Professor Receives Leading the Narrative Award for Promoting Vaccine Equity
Monica Wang, associate professor of community health sciences, received the award from the Society of Behavioral Medicine for penning an op-ed in the Boston Globe that outlines how the Biden administration can ensure COVID-19 vaccines are accessible to all children.
Monica Wang, associate professor of community health sciences, has been named the 2022 recipient of the Leading the Narrative Award from the Society of Behavioral Medicine (SBM). She recently accepted the award at SBM’s 43rd Annual Meeting on April 7.
The award recognizes a piece or series of pieces written by an SBM member that communicate behavioral medicine science to a public audience. Eligible pieces could include press articles, op-eds, podcasts, social media activity, television or radio appearances, and more.
“It is incredibly meaningful to receive this award because it is not common for academics to be recognized for engaging in science communication,” says Wang. “Much of academic culture prioritizes academic scholarship in the form of manuscripts, grants, or conference presentations over public scholarship. This award celebrates how experts in behavioral medicine can engage the public in our science and maximize impact by driving conversation and decisions that take place outside of academia, such as the policy, industry, and nonprofit sectors.”
This year’s award focused primarily on recognizing a piece that promoted health equity and inclusion. Wang received the award for her op-ed in the Boston Globe, With COVID-19 Vaccine for Younger Children, a Chance to Promote Health Equity Across All Ages, where she outlined evidence-based approaches for how the Biden administration could strengthen their plan to ensure COVID-19 vaccines for children were convenient and accessible by tailoring strategies to meet community, caregiver, and child needs.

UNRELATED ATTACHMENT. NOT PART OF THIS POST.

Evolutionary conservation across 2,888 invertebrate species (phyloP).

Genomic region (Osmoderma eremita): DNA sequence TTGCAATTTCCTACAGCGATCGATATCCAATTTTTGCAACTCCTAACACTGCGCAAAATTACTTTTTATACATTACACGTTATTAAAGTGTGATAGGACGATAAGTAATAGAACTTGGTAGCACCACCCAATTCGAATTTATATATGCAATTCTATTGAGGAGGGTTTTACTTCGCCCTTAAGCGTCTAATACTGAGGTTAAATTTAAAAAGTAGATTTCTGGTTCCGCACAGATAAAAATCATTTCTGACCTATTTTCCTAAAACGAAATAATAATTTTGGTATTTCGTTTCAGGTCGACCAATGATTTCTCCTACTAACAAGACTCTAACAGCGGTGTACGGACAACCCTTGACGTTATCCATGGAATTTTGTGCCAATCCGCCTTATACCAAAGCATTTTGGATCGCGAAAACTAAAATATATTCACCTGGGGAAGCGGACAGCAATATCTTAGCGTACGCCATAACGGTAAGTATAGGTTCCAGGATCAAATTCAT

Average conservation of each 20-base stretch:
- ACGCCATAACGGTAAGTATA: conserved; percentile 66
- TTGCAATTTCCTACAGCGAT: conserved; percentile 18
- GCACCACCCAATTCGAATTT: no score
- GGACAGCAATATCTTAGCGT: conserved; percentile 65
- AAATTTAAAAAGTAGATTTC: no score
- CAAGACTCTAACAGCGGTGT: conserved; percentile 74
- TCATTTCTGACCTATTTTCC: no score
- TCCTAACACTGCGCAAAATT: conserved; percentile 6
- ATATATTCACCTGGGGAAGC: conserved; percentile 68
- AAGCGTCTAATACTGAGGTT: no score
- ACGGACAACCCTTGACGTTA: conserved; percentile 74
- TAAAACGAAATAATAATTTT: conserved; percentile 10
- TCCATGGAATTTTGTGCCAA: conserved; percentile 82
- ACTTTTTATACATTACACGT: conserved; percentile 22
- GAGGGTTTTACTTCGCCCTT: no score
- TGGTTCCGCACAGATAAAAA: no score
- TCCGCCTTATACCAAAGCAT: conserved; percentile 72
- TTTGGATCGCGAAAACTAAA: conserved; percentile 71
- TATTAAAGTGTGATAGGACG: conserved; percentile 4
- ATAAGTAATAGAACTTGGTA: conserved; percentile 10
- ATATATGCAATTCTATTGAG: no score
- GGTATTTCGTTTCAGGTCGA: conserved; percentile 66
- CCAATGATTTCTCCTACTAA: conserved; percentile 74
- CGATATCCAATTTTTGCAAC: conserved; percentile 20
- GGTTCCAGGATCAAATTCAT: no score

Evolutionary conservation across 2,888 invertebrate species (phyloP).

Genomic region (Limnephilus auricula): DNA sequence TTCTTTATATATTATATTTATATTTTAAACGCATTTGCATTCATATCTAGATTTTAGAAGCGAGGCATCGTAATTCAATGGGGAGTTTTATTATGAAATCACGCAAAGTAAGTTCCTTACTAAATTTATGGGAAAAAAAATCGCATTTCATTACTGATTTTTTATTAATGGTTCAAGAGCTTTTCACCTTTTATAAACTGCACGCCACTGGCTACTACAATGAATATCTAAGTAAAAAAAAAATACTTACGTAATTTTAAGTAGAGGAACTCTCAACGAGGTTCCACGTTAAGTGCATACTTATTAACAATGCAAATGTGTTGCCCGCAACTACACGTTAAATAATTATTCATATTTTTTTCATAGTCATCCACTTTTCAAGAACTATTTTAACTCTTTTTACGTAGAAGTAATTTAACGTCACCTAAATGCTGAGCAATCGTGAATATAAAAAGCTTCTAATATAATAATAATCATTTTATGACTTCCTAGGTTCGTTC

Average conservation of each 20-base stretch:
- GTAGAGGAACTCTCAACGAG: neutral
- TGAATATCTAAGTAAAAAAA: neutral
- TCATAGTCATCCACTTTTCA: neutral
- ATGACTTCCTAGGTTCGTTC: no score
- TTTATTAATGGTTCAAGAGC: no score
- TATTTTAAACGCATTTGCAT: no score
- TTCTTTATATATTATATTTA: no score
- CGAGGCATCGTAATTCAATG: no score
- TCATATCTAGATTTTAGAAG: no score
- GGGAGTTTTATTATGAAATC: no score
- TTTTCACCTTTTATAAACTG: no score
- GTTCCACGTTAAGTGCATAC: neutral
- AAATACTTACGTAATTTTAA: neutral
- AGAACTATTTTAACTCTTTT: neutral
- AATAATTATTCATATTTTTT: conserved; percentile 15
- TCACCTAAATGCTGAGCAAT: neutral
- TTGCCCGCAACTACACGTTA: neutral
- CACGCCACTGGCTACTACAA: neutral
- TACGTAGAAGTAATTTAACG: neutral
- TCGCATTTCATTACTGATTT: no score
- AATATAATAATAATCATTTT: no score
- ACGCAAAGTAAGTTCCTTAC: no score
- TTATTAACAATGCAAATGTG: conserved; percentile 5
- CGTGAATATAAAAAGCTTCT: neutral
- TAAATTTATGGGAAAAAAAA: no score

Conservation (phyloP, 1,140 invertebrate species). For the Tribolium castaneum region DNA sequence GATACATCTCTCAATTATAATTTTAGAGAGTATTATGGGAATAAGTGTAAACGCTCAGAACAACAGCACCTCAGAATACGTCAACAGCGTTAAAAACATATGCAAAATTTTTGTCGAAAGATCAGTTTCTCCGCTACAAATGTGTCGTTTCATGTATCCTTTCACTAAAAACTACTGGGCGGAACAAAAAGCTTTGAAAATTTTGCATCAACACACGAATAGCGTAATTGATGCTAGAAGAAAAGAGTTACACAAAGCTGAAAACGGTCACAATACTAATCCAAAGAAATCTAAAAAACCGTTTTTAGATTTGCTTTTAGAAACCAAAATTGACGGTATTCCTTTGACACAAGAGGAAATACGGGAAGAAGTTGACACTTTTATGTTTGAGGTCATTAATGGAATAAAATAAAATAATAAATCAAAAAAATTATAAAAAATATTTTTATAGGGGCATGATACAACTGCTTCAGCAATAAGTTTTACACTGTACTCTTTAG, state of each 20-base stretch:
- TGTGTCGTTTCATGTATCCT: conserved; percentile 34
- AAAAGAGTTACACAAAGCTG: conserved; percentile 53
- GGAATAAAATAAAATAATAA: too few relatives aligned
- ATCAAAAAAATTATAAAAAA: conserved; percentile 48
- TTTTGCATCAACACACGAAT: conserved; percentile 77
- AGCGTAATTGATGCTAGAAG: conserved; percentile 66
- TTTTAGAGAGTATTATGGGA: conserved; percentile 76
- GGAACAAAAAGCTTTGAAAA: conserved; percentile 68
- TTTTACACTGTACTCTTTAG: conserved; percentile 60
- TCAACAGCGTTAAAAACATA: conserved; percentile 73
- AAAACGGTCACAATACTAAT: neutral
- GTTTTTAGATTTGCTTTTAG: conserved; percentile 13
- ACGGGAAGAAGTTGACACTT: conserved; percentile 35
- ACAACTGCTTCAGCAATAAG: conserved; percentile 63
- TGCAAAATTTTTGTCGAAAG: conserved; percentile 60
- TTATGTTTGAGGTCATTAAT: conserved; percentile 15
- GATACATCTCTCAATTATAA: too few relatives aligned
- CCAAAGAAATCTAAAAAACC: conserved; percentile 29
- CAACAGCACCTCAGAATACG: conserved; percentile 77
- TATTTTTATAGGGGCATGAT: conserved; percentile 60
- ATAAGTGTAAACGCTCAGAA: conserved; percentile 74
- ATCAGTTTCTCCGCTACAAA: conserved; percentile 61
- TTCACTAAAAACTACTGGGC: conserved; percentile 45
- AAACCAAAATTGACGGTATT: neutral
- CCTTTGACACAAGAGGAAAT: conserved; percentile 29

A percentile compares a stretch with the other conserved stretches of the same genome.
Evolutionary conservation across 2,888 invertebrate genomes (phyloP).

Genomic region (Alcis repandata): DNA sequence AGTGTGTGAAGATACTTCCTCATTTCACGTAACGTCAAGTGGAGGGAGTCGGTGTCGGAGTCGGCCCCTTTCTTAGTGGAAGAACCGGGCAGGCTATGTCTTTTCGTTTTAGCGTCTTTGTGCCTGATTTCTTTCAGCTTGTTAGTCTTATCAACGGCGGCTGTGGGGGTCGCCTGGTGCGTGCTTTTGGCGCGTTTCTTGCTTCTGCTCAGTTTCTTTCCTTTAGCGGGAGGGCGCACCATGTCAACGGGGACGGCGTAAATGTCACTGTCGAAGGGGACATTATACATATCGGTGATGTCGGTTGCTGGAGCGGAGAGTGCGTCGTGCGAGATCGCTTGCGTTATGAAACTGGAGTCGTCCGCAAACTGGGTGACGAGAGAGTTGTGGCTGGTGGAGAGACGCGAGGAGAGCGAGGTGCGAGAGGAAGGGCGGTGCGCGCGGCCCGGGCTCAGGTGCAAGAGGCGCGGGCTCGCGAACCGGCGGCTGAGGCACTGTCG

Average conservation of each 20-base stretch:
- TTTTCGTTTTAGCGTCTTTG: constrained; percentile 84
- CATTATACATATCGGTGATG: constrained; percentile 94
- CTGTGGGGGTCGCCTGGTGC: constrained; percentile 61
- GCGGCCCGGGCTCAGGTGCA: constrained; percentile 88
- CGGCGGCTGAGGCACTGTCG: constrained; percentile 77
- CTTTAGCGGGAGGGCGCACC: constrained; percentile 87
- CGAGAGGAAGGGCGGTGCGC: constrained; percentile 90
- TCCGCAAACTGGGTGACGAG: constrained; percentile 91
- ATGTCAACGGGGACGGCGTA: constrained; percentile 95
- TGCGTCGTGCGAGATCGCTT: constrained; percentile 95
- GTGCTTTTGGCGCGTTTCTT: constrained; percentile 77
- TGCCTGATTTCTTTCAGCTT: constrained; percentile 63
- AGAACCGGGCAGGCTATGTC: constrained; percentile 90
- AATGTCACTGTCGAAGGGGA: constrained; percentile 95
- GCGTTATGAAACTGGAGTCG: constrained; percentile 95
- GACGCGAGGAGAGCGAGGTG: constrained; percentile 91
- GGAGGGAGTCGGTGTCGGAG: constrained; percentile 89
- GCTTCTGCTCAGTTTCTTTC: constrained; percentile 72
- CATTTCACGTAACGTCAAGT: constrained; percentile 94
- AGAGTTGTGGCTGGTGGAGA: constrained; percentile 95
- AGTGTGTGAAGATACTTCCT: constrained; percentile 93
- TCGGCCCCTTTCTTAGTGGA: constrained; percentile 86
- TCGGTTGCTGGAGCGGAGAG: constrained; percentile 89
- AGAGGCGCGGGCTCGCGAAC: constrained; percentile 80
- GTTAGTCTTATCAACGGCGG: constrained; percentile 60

“I wrote this piece from the perspective of a public health expert who is also a working mother to two young children,” says Wang, emphasizing that the article was meant to speak to as many different audiences as possible. “I wanted to present the scientific evidence with my expertise as a health equity researcher who works with communities and my experiences as a caregiver to highlight how we could be strategic in promoting health equity when the COVID vaccine for children ages 5-11 became available in November 2021, as vaccine access was still not equitable and vaccine hesitancy and misinformation remain critical issues we are facing.”
Utilizing narratives in communicating scientific recommendations is important in an information-saturated environment, highlights Wang, who is also the associate director of narrative at Boston University’s Center for Antiracist Research.
“Sharing human experiences plays a critical role in encouraging individuals and decision-makers to take action,” she says. “Humans are emotional beings, and telling stories has the power to build connection and capture attention.”
Wang has been a member of SBM since 2011, and has served in two leadership roles for the organization. From 2017 to 2020, she was the chair of the Civic and Public Engagement Committee, which aims to develop initiatives and events that train and support SBM members in communicating and engaging with the public about their science. Throughout her time as chair, Wang oversaw the planning and implementation of webinars and workshops to support members in strengthening their science communication skills, with topics ranging from writing compelling op-eds and creating engaging podcasts, to translating research findings into effective health policy briefs. She also formerly served as a co-chair of the obesity and eating disorder special interest group at SBM.
Founded in 1978, the Society of Behavioral Medicine is a 2,400-member organization of researchers, clinicians, and educators studying the interactions and relationships between behavioral, physiological, and biochemical states, and morbidity and mortality to provide new perspectives and progress on human behavior, health, and illness.